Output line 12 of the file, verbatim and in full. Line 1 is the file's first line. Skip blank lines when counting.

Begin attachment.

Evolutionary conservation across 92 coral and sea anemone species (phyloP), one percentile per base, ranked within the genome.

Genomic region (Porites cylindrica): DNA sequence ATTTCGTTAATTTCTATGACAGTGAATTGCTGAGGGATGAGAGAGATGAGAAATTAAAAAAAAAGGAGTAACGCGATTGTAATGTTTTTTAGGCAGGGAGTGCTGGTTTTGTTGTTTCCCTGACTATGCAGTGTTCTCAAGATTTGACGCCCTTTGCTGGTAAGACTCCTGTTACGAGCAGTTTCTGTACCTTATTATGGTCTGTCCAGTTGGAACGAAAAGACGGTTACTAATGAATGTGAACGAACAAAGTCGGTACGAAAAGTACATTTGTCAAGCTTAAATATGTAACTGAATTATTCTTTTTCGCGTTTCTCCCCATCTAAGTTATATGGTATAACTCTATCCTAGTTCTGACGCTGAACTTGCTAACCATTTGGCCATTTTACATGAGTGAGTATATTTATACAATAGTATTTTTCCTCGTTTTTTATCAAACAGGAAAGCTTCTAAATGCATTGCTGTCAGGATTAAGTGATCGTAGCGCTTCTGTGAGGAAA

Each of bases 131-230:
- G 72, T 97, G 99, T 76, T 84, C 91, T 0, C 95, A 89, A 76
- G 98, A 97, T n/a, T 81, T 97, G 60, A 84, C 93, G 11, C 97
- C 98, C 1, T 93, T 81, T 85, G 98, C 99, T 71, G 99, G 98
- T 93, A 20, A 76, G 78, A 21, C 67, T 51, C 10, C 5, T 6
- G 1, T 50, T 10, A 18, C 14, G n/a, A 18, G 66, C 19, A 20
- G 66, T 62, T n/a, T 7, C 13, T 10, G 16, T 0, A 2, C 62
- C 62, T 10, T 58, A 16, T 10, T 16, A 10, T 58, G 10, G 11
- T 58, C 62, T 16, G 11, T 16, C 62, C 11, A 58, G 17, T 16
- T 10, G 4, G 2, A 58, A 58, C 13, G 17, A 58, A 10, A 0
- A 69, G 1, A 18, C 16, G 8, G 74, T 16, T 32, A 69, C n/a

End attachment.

- T 10, G 4, G 2, A 58, A 58, C 13, G 17, A 58, A 10, A 0